“We are particularly concerned about the pressures on young students. Transition from a settled home life to university, where young people feel a pressure to succeed, face changes in their circle of friends and feel the impact of financial difficulties, can put extreme pressure on a young person,” Habgood said.

He called on universities to reinstate counselling services for distressed students, which have been cut.

“We know that stress at school has a big impact on mental health, and this research suggests that it can be a significant factor when young people feel suicidal. Although the causes of suicide are multiple and complex, worries around exams can add to the pressure on those who are already struggling to cope,” said Sarah Brennan, the chief executive of Young Minds.

“Ministers should rebalance the education system to ensure that students’ wellbeing is given as much priority as their academic performance,” she added.

A decade-long fall in the number of youth suicides has reversed in recent years to the extent that more young people die that way than from any other cause, warned the authors of a University of Manchester report into suicide by children and young people. In all 922 under-25s took their own lives in England and Wales during 2014 and 2015. Suicide now accounts for 14% of all deaths in 10 to 19-year-olds and 21% of 20 to 34-year-olds.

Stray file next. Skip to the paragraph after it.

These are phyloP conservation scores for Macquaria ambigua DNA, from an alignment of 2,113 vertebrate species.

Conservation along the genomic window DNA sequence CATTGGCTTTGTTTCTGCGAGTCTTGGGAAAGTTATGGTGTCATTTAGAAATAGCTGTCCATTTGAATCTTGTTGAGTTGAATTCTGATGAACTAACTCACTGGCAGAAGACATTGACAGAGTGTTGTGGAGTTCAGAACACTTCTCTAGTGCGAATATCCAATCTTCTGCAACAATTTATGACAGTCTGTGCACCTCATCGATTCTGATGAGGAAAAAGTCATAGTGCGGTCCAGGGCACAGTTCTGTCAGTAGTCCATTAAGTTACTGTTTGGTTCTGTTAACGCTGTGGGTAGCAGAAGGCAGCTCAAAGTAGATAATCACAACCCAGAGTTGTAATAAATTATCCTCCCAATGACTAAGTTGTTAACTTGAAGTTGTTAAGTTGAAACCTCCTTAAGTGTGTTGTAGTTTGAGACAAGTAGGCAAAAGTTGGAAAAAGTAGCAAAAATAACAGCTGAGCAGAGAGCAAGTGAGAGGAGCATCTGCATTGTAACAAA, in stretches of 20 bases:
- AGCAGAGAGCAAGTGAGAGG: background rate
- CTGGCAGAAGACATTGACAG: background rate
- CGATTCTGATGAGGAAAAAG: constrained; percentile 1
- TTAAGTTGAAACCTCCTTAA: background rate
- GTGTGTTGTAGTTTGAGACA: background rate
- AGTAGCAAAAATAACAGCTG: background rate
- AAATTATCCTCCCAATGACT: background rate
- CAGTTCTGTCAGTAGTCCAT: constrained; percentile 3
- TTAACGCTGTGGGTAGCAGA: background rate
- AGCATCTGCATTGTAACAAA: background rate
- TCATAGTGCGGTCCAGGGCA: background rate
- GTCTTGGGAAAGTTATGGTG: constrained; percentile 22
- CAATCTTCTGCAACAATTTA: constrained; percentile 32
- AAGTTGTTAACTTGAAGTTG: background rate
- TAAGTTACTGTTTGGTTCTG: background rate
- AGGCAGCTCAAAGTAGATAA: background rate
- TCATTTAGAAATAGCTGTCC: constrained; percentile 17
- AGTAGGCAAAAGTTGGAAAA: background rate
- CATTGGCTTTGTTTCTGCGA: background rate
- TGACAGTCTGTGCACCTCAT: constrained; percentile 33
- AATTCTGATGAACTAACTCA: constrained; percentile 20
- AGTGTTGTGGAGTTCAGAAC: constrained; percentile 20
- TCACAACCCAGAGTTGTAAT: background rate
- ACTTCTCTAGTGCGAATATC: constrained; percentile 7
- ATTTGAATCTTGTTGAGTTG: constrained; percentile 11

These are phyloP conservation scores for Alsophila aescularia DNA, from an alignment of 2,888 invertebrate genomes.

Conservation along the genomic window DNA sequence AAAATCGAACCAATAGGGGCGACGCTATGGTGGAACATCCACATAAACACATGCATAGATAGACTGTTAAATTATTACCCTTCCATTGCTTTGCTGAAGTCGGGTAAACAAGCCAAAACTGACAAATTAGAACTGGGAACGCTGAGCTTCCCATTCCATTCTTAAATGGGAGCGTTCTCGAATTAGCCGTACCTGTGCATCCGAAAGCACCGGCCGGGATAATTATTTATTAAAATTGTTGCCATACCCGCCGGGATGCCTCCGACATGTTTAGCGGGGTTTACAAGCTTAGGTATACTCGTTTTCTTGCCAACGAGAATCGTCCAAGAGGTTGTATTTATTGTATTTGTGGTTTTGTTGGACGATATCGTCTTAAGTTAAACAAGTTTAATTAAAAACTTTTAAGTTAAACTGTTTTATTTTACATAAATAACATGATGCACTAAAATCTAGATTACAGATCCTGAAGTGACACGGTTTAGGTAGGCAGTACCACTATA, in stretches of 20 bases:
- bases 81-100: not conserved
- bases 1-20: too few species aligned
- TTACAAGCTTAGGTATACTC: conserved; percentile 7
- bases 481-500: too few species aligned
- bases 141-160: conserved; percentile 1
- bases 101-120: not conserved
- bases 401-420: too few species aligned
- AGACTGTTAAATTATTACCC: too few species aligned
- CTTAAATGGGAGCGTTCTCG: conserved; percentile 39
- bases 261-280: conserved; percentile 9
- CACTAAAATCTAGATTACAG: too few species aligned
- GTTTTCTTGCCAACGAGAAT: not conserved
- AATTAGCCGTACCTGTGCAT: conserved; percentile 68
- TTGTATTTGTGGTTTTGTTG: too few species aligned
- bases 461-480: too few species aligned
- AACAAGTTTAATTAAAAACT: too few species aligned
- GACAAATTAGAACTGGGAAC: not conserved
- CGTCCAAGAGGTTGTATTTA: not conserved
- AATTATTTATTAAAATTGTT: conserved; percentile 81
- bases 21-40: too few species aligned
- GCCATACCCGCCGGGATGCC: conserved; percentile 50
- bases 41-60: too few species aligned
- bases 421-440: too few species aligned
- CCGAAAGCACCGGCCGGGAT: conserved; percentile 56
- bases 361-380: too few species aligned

However, the UK still has a relatively low rate of suicide by children and young people compared with other countries. Inside the UK, Scotland and Northern Ireland have more such deaths per capita than England or Wales.

Suicide rates fell from between five and six per 100,000 in the early 2000s to a low of 3.1 per 100,000 in 2010. But they rose again to 5.5 per 100,000 in 2015, Office of National Statistics data shows.

Around 125 youth suicides a year occur soon after the person involved has experienced a bereavement. One in four (25%) of under-20s and 28% of 20 to 24-year-olds had lost a relative, partner, friend or acquaintance around a year or more beforehand. In 11% of suicides among under-20s, the person who those involved had lost had also taken their own life.